The phrase oral cancer refers to cancers which affect the mouth but can spread to the neck and chest area. Because it affects soft tissues, it may not be detectable in the early stages with an x-ray, but the VELscope can be used to observe deep soft tissues without incisions. The mouth’s muscles and connective tissue naturally contain the compound fluorophore, which emits fluorescent light when activated by certain wavelengths of light. The blue-colored light emitted by the VELscope is just the right wavelength to trigger this fluorescence, which is harmless and requires no preparation or recovery.
If a part of the mouth fails to emit fluorescent light while being scanned, it means that the tissue beneath the surface is abnormal. That does not by itself, however, indicate cancer or a precancerous condition. The next step is for Dr. George Lambrinos to take a biopsy, which is a sample of tissue which is sent to a lab for analysis. This sample is usually collected simply by rubbing a brush on the area; though the abnormality may be below the surface, it can be chemically detected in surface cells once the VELscope tells the doctor where to look.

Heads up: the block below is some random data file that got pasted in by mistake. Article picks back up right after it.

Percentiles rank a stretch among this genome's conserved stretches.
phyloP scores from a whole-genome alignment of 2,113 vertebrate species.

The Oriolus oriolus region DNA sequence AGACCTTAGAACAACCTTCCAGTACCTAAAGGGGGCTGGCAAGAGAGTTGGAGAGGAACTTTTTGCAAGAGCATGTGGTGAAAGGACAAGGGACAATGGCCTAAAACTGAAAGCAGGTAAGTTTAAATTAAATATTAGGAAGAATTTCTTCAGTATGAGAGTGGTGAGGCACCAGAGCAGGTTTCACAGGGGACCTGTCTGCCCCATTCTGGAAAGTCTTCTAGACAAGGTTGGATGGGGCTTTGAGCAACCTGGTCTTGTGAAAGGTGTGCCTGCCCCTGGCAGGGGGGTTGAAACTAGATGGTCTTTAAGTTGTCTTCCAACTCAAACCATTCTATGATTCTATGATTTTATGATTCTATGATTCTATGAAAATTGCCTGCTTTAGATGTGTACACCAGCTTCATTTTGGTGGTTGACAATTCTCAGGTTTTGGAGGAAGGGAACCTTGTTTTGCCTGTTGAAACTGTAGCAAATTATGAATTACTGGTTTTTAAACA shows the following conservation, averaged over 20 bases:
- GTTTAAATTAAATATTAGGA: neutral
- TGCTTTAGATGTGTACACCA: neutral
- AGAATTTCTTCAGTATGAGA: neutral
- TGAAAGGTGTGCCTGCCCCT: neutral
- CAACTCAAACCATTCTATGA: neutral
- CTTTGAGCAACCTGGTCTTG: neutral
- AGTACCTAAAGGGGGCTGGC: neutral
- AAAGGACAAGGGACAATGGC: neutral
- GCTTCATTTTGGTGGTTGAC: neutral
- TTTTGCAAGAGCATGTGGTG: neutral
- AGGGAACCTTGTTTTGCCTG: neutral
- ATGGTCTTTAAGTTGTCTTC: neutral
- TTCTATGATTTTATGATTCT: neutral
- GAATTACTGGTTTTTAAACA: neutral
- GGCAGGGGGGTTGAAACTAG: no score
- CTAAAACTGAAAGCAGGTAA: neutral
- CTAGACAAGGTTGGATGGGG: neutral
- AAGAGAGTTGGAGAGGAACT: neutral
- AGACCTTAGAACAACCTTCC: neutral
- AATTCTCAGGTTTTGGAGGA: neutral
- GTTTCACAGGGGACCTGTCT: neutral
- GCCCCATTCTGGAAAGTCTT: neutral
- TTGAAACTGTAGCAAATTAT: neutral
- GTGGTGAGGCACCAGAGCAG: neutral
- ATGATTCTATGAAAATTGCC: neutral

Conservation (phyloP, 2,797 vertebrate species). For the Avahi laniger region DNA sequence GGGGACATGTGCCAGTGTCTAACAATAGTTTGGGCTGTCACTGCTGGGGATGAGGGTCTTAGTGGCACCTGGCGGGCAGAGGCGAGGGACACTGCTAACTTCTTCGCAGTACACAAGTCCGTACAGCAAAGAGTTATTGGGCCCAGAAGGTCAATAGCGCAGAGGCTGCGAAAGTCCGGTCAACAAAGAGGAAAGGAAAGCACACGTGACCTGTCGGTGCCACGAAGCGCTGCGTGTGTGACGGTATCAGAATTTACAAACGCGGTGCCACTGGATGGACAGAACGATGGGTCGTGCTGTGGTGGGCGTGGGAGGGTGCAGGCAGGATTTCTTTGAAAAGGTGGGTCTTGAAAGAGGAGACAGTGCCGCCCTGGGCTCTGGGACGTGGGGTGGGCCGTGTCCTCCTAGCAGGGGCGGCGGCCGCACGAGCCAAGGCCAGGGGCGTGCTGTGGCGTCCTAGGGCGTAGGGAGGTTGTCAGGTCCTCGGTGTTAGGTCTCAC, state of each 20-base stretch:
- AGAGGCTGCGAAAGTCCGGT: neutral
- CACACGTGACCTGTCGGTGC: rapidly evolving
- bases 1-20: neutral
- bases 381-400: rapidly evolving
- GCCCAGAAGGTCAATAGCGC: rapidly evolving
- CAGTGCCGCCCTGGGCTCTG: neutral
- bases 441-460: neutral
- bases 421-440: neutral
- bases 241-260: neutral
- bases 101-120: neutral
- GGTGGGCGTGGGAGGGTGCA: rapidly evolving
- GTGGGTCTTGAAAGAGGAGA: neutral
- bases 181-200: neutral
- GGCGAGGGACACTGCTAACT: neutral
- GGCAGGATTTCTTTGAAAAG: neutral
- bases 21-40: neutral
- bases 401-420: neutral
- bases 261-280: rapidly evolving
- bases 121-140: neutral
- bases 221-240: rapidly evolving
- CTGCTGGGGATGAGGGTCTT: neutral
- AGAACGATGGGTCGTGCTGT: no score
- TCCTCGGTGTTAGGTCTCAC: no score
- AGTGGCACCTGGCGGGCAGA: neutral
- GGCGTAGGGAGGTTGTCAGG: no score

If analysis of the biopsy confirms cancerous material, Dr. George Lambrinos will remain an important part of the patient’s medical team. One of the most common side-effects of medication and cancer treatment is dry mouth. Without saliva, the body has a harder time resisting tooth decay, which often is neglected when patients are fighting for their lives. Fortunately, oral cancer has a high survival rate when caught early with a tool such as the VELscope.
For more information on Oral Cancer Screenings, visit us at www.geldentistry.com or call us at 732-530-0304.